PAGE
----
ALAA Roots — An Unofficial Site

August 1, 2007

2007.08.01: Re: Why not put the contract online

From: Michael Letwin
Sent: Wednesday, August 01, 2007 12:07 PM
To: Susan Morris; DALE Wilker; Joshua Goldfein
Cc: ALAA MEMBERS; James Bernal
Subject: Re: Why not put the contract online

For thirty years prior to the current leadership, ALAA always sought (and usually drafted) unified written contracts, the most recent of which (2000-2002) is attached.  Lags of a year or two, at most, were due not to the union’s lack of interest, but to management’s delay in agreeing to final language.

In sharp contrast, ALAA members have now been without a new written contract for seven years.  As a result, it is virtually impossible to enforce our contract rights or fully appreciate the scope of union give-backs since 2003.

This reflects the current leadership’s broader refusal to provide members with full, timely, factual written reports about union business.  Thus, union members no longer receive:

*Detailed bargaining reports.

*Memoranda of agreement between ALAA’s bargaining committee and management — prior to contract ratification.

*Regular newsletters.

*Annual external audits of union finances.

When questioned, the leadership claims that this lack of disclosure is necessary to keep information from management. But members are often kept in the dark about management’s own decisions (e.g., current censorship and threats to close to ALAA e-mail list), or about the status of grievances.  In other words, management already knows — but the members don’t.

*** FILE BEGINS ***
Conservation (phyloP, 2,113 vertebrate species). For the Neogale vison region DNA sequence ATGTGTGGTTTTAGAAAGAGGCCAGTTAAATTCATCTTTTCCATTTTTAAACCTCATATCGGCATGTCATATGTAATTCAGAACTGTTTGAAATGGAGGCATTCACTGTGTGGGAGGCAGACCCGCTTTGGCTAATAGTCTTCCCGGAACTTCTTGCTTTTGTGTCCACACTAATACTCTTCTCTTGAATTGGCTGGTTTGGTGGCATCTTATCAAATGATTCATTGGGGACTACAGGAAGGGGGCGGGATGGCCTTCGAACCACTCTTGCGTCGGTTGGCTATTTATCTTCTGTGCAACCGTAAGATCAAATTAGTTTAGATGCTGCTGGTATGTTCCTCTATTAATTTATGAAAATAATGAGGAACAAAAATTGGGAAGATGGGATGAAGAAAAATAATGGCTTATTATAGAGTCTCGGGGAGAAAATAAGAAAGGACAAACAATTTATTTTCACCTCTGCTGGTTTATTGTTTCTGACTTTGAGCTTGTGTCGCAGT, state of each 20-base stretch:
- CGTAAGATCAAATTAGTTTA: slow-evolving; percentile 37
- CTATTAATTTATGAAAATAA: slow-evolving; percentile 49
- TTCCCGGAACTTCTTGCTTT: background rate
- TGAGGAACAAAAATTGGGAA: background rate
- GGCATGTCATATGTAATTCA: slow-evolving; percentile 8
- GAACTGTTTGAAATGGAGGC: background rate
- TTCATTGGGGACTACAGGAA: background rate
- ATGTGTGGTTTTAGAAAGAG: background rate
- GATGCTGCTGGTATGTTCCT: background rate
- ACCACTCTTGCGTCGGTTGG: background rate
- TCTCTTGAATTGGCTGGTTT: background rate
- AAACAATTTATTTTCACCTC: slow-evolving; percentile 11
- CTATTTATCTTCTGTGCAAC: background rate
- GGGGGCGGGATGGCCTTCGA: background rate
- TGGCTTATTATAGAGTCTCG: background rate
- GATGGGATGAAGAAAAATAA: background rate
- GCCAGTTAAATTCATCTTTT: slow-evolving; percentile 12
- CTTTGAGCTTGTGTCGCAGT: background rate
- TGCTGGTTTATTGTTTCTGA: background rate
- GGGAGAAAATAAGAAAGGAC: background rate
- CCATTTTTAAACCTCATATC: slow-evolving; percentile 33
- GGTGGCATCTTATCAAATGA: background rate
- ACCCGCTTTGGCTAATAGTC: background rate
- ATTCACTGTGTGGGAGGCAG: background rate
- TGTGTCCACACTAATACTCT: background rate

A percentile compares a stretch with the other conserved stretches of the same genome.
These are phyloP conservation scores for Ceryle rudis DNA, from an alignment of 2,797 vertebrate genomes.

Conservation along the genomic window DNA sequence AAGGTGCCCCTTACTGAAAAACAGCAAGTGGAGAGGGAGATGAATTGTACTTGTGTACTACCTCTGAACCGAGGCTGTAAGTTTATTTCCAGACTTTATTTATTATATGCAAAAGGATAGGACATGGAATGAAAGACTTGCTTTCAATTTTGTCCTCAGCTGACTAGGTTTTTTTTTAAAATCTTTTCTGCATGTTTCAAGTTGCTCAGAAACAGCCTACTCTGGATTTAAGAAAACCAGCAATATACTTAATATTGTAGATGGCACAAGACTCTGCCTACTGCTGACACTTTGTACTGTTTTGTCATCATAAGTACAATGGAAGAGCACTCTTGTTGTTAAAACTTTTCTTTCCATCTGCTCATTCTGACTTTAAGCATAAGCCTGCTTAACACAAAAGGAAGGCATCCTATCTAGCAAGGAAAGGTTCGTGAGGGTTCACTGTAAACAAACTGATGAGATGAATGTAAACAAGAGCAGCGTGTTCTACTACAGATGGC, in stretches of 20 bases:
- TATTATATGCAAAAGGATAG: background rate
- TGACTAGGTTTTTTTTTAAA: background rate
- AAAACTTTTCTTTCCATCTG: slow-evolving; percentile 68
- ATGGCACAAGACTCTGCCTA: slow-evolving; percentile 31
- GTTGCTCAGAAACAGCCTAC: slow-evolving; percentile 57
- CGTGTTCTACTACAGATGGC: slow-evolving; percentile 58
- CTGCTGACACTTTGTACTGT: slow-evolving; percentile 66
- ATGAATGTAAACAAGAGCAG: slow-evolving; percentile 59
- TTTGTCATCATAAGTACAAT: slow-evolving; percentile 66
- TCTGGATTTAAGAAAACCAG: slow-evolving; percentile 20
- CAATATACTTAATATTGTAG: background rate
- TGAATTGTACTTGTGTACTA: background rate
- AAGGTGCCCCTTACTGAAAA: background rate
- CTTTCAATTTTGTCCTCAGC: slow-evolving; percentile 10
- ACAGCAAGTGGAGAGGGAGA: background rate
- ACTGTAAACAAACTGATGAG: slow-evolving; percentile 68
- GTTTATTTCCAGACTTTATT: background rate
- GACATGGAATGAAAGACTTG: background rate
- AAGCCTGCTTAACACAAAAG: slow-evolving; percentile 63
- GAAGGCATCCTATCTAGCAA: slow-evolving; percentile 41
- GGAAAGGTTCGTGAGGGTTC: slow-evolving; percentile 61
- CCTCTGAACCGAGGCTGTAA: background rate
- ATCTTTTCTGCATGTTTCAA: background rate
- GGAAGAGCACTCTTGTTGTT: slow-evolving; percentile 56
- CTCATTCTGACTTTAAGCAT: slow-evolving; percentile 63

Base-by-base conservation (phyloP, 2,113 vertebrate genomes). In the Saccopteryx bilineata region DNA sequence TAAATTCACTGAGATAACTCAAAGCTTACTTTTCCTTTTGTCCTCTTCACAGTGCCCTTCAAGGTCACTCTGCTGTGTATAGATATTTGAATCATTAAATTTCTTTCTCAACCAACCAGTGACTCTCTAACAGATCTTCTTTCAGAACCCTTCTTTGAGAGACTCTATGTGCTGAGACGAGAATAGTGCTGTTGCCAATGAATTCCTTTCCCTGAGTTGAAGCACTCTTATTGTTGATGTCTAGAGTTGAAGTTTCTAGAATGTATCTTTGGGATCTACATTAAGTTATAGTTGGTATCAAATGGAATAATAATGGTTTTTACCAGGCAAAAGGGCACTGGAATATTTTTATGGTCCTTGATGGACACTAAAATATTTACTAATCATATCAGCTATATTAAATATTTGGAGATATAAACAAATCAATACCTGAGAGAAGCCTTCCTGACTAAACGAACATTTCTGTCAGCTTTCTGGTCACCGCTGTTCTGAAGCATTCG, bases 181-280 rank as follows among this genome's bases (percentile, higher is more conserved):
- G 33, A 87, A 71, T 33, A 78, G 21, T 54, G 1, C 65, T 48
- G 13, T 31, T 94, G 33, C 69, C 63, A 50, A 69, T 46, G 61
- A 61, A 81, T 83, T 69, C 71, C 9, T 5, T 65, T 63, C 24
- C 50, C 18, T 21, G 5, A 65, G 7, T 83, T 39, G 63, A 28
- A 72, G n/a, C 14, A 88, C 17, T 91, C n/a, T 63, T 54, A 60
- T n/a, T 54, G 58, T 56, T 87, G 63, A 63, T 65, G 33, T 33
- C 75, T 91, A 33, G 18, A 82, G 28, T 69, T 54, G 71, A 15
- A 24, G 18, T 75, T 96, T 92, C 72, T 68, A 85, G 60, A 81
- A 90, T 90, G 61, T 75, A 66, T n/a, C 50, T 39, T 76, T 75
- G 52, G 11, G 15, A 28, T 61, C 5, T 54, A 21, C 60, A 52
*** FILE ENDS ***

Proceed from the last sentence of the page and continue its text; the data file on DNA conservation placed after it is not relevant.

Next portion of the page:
Moreover, neither leadership accountability nor meaningful membership debate and mobilization is possible without the fullest possible dissemination of information.  While oral communication is certainly important, written reports are the glue that ensures that all members — whether or not they attend meetings — are provided with the information to which they are entitled. And written information cannot be as easily fudged.

Not surprisingly, the failure to provide written contracts and other important information has been accompanied by serious erosion of ALAA’s internal democracy and bargaining leverage.

It is part of the leadership’s job to provide clear, competent, timely and detailed written information. It is the membership’s job to hold leaders to that obligation.

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